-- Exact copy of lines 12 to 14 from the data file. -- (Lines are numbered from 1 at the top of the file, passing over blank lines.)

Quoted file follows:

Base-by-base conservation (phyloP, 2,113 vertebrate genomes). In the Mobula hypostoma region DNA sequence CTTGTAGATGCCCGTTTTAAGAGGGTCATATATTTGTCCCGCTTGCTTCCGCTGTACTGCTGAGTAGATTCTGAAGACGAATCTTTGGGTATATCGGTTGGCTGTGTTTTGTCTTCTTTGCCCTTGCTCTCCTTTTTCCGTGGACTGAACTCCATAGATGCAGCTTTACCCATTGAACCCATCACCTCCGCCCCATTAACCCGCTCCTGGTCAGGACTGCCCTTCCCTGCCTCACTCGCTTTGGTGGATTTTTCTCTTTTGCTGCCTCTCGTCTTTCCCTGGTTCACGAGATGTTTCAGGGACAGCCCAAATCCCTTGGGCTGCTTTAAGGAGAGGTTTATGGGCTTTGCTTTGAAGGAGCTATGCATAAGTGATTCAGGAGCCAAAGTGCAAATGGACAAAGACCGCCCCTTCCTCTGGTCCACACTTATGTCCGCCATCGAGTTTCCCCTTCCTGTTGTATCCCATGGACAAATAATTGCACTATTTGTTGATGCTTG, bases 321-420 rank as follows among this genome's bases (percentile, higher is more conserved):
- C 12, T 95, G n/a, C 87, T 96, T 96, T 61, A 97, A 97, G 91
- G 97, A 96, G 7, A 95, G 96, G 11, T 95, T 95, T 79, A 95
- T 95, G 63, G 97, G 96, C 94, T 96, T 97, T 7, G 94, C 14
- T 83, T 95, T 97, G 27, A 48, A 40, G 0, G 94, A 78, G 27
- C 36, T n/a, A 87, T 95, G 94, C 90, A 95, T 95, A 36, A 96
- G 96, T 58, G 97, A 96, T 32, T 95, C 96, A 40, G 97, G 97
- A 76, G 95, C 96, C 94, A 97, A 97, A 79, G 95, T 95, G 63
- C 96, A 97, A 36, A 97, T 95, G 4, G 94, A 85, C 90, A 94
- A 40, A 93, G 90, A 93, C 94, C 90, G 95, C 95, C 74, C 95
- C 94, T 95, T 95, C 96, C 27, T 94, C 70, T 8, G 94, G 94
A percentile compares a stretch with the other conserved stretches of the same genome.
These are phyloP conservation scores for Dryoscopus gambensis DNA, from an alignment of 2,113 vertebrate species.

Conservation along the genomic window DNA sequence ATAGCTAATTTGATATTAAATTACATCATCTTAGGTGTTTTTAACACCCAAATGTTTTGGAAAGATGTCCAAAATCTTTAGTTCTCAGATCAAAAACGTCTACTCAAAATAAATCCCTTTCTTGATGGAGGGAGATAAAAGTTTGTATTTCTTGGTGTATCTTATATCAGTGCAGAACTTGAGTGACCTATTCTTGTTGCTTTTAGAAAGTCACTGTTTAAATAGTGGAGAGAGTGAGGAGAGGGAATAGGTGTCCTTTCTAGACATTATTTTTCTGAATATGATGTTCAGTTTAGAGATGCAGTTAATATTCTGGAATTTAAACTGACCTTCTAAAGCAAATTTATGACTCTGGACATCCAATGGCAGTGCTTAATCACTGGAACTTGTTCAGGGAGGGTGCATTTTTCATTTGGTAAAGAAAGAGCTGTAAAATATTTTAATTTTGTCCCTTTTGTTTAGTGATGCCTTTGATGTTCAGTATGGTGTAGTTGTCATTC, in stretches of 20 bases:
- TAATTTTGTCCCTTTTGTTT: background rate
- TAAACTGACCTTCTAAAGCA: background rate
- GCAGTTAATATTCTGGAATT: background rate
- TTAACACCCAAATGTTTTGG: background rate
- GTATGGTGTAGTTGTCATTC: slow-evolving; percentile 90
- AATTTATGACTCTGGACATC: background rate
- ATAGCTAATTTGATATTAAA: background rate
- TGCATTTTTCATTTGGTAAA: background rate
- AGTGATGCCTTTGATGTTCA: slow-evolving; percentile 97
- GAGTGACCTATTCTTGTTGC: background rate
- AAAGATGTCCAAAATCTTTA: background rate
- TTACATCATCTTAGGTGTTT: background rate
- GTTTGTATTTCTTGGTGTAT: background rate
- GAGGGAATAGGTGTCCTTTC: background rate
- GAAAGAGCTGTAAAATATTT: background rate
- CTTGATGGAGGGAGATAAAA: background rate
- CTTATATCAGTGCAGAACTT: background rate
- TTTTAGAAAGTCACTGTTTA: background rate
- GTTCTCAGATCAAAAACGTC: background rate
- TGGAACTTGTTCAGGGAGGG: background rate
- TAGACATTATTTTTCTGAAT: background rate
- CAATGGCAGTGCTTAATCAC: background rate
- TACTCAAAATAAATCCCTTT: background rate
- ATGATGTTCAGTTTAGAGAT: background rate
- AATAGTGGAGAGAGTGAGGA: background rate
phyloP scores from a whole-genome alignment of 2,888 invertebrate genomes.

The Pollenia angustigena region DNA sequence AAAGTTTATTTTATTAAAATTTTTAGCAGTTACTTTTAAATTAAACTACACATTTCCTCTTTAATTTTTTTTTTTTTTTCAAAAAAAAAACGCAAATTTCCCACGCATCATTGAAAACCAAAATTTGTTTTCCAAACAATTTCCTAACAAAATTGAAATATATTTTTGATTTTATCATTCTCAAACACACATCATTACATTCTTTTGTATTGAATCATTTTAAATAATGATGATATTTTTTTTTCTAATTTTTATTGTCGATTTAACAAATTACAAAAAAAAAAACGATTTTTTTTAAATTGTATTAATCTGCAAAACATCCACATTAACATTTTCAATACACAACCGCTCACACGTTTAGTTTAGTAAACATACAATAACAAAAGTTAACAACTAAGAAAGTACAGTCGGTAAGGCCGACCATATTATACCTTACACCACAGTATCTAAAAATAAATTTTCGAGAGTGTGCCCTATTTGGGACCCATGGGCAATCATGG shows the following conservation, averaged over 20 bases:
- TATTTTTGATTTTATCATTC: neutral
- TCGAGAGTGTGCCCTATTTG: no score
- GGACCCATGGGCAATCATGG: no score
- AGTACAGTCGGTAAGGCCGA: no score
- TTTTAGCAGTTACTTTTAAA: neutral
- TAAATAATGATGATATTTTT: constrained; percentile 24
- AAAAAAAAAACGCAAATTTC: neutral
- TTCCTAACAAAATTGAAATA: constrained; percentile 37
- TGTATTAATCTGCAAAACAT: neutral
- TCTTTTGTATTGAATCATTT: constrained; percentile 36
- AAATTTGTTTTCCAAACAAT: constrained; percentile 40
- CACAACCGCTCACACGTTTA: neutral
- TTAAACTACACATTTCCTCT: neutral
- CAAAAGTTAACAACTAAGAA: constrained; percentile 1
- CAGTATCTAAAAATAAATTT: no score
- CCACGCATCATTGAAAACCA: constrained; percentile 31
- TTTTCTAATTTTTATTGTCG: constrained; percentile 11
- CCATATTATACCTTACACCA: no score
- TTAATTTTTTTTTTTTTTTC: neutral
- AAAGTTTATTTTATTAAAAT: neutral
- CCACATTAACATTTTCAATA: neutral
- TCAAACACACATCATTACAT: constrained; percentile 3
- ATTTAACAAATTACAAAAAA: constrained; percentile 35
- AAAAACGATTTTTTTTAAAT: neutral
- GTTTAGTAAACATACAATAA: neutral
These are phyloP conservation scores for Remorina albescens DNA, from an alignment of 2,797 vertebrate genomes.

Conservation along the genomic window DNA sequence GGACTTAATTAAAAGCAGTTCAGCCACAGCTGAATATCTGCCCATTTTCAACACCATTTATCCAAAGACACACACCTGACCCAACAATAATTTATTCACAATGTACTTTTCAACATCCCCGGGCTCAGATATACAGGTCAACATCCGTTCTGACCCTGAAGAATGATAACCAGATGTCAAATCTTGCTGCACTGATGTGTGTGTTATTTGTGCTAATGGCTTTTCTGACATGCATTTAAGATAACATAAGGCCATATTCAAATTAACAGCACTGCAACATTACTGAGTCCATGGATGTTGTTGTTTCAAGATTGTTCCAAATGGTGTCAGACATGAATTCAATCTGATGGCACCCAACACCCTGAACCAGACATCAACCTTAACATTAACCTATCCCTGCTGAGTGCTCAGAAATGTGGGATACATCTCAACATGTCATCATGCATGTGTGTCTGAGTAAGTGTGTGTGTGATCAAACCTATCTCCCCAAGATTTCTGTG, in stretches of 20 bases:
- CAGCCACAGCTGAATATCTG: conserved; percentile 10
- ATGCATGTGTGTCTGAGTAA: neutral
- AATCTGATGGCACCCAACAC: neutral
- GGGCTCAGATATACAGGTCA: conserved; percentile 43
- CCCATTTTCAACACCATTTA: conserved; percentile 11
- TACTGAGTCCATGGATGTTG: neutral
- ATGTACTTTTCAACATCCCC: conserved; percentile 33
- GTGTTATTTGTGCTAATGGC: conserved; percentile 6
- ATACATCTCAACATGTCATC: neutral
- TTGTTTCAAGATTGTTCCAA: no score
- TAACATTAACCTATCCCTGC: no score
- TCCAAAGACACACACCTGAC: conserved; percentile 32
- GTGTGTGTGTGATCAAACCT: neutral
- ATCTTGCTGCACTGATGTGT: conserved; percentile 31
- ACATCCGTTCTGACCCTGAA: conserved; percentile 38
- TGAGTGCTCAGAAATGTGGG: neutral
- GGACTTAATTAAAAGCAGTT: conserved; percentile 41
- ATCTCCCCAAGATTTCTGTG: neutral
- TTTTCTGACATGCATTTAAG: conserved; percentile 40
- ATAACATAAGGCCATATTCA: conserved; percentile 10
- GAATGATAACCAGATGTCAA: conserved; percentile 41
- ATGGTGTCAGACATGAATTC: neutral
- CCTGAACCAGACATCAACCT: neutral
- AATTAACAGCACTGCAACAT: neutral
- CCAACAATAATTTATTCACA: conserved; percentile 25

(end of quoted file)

A percentile compares a stretch with the other conserved stretches of the same genome.
These are phyloP conservation scores for Dryoscopus gambensis DNA, from an alignment of 2,113 vertebrate species.

Conservation along the genomic window DNA sequence ATAGCTAATTTGATATTAAATTACATCATCTTAGGTGTTTTTAACACCCAAATGTTTTGGAAAGATGTCCAAAATCTTTAGTTCTCAGATCAAAAACGTCTACTCAAAATAAATCCCTTTCTTGATGGAGGGAGATAAAAGTTTGTATTTCTTGGTGTATCTTATATCAGTGCAGAACTTGAGTGACCTATTCTTGTTGCTTTTAGAAAGTCACTGTTTAAATAGTGGAGAGAGTGAGGAGAGGGAATAGGTGTCCTTTCTAGACATTATTTTTCTGAATATGATGTTCAGTTTAGAGATGCAGTTAATATTCTGGAATTTAAACTGACCTTCTAAAGCAAATTTATGACTCTGGACATCCAATGGCAGTGCTTAATCACTGGAACTTGTTCAGGGAGGGTGCATTTTTCATTTGGTAAAGAAAGAGCTGTAAAATATTTTAATTTTGTCCCTTTTGTTTAGTGATGCCTTTGATGTTCAGTATGGTGTAGTTGTCATTC, in stretches of 20 bases: